6 Best Foods for Men’s Health

Eat to Beat Men's Health Issues

Eat to Beat Men's Health Issues

You know that a healthy diet is necessary for optimal health, but are you eating enough of the specific foods you need to benefit from nutrients proved to protect against common men’s health concerns? Erectile dysfunction, muscle recovery after exercise, depression, cognitive impairment, infertility, and more — check out which foods might help protect you from men’s health issues.
By Mikel Theobald Reviewed by Lindsey Marcellin, MD, MPH



Oysters

“Oysters contain more zinc per serving than any other food,” says Samantha Treyve, MS, RD, a registered dietitian at One Medical Group in San Francisco. According to the National Institutes of Health’s Office of Dietary Supplements, a 3-ounce serving of oysters contains 74 milligrams of zinc. Zinc is an essential micronutrient for prostate health: Low levels of zinc are associated with fertility issues and prostate disease. “The human body doesn't store zinc naturally, so it's important to make sure you get enough in your daily diet or through supplementation," Treyve says. The recommended daily allowance for men is 11 mg.



Wild-Caught Salmon

Vitamin D deficiency may contribute to erectile dysfunction (ED). Getting enough vitamin D may help minimize the risk for ED by helping to reduce vascular damage caused by inflammation, according to a study published in 2012 in the journal Dermato-Endocrinology.

“Typically men with erectile dysfunction have higher markers of endothelial inflammation compared to the general population,” Treyve says, and its thought that reducing this inflammation can help to improve blood flow. A 3-ounce serving of wild-caught salmon contains 112 percent of the recommended daily allowance of vitamin D.



Walnuts

Walnuts are an excellent source of omega-3 fatty acids, antioxidants, and phytochemicals, which may be beneficial for brain health. These supernutrients have shown effectiveness for helping to ward off depression and maintain cognitive function. Walnuts also counter the oxidative stress and inflammation that occur naturally with aging, according to a study published in 2014 in The Journal of Nutrition. A ¼-cup of walnuts provides 2.7 grams of omega-3 fats, Treyve says. That's just over the daily recommended amount.



Chocolate Milk

Gym rats need the right after-exercise nutrition routine to ensure muscle and fluid recovery. Chocolate milk could be an effective and affordable recovery beverage for many endurance athletes, according to a study by researchers in the department of nutrition, exercise, and health sciences at Central Washington University in Ellensburg, Washington, published in 2012.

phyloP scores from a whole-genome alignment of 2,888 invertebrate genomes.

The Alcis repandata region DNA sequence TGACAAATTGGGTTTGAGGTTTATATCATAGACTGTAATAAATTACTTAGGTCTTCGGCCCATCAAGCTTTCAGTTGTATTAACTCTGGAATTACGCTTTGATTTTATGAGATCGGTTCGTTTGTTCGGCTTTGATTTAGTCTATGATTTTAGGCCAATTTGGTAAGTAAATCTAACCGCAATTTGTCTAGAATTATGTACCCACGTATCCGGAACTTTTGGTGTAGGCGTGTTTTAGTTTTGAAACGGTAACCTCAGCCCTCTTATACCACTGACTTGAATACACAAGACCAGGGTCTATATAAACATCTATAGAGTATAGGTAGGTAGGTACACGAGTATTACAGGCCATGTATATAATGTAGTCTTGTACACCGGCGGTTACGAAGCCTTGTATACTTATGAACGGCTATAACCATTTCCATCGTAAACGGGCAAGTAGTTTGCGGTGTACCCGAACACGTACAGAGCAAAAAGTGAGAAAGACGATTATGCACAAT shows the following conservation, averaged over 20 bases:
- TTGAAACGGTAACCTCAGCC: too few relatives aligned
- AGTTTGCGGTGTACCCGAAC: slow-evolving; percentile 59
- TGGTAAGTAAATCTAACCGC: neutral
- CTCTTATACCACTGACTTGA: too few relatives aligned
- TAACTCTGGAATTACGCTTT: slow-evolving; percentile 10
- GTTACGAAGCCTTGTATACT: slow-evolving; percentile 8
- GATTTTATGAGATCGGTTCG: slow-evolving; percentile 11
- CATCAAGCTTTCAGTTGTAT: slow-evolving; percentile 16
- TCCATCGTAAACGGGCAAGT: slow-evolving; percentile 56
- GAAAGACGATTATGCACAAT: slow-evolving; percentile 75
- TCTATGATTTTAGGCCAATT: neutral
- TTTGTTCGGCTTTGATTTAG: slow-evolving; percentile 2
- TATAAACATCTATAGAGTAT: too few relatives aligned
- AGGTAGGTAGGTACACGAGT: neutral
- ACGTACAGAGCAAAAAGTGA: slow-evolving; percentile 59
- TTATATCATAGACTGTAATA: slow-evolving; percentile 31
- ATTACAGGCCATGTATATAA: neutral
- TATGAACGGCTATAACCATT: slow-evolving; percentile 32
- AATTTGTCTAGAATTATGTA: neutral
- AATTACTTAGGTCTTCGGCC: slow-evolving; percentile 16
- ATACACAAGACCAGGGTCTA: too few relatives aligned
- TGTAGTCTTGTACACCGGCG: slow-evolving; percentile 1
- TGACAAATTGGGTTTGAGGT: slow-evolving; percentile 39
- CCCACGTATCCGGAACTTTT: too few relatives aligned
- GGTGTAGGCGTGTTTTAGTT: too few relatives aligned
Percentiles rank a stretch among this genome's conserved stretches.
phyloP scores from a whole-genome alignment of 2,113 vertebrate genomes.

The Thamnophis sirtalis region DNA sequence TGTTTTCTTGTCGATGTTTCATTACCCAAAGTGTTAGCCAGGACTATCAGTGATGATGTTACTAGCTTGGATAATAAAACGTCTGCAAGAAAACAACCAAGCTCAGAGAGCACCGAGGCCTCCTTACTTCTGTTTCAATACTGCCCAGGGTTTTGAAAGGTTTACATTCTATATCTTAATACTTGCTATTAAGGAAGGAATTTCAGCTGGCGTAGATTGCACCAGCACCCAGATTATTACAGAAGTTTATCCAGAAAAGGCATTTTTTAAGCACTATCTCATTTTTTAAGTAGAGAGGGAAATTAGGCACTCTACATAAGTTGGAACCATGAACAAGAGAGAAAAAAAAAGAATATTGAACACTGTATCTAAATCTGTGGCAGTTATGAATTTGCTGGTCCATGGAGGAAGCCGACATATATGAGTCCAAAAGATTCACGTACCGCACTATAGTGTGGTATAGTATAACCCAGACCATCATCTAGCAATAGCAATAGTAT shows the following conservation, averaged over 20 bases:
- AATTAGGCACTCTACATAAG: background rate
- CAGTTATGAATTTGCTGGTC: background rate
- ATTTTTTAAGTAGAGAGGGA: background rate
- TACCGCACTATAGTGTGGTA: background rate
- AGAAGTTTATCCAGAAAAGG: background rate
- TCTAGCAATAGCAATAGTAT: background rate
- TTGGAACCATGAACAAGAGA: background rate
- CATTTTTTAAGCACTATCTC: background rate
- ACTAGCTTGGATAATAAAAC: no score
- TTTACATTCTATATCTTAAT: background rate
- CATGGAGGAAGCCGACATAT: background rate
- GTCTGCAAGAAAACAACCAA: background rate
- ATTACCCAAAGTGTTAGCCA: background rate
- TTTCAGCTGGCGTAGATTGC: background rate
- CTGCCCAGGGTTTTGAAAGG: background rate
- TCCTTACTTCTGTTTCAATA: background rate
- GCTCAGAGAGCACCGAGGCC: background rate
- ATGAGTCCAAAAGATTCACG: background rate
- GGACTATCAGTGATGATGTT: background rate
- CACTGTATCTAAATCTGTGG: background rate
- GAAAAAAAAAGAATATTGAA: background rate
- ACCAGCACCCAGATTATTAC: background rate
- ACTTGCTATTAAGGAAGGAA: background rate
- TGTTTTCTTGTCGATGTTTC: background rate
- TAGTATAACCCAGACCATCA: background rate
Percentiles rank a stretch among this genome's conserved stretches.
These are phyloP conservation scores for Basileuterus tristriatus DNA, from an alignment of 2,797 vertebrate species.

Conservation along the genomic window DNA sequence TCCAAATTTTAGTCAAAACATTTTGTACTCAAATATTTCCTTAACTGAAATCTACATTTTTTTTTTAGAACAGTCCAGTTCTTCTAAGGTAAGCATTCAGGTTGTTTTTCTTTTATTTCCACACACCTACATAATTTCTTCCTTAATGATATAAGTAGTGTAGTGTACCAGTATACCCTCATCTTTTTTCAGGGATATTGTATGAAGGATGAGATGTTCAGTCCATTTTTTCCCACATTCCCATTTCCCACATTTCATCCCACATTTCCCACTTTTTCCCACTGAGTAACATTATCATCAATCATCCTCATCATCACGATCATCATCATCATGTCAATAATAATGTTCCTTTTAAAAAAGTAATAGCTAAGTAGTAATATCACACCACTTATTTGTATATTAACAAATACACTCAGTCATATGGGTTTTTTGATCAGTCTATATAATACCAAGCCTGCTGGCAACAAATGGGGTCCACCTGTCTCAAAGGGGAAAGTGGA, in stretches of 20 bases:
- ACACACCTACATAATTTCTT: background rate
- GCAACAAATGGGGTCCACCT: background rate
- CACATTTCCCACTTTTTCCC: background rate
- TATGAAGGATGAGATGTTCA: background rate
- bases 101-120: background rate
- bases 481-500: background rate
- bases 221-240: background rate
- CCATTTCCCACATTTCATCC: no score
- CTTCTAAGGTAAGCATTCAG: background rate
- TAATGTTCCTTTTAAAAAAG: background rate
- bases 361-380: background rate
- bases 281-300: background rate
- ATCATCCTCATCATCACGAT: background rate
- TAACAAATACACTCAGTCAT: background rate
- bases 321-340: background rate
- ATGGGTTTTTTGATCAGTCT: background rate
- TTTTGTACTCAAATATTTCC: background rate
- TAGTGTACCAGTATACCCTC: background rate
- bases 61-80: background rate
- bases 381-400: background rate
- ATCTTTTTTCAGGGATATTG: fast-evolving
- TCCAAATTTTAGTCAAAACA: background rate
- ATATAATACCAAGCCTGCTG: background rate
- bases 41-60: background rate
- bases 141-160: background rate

Low-fat chocolate milk has a 4-to-1 carb-to-protein ratio, which is similar to many commercial sports drinks. It also provides the needed fluids and sodium to aid in post-workout recovery. The study recommends drinking chocolate milk immediately after exercise and again two hours later.



Fruits and Vegetables

“Fruits and veggies are rich in fiber and contain phytonutrients that can help protect your heart, fight off fatigue, and keep you feeling good,” Treyve says. Men, though, need more of this mix than women. The U.S. Department of Agriculture recommends that men eat 2 cups of fruit and 2½ to 3 cups of veggies each day.

Fill half of your plate with fruits and vegetables at each meal. Reserve the other side for whole grains and good-quality proteins, such as beans and nuts, moderate amounts of fish and poultry, and the occasional grass-fed red meat and dairy.



Tips to Get Started and Stay Committed

Simplify. Don’t become consumed with counting calories or measuring portion sizes, cautions Treyve. Instead, focus on color, variety, and freshness. Gradually your diet will become healthier and more delicious. Also start slowly. “Trying to make your diet healthy overnight isn’t realistic," Treyve says. "Make small steps, like adding a salad to your diet once a day. As your small changes become habit, you can continue to add more healthy choices."

Also, you don’t have to be perfect and you don’t have to eliminate foods you enjoy to have a healthy diet. "The long-term goal," Treyve says, "is to feel good, have more energy, and reduce your likelihood of various chronic conditions."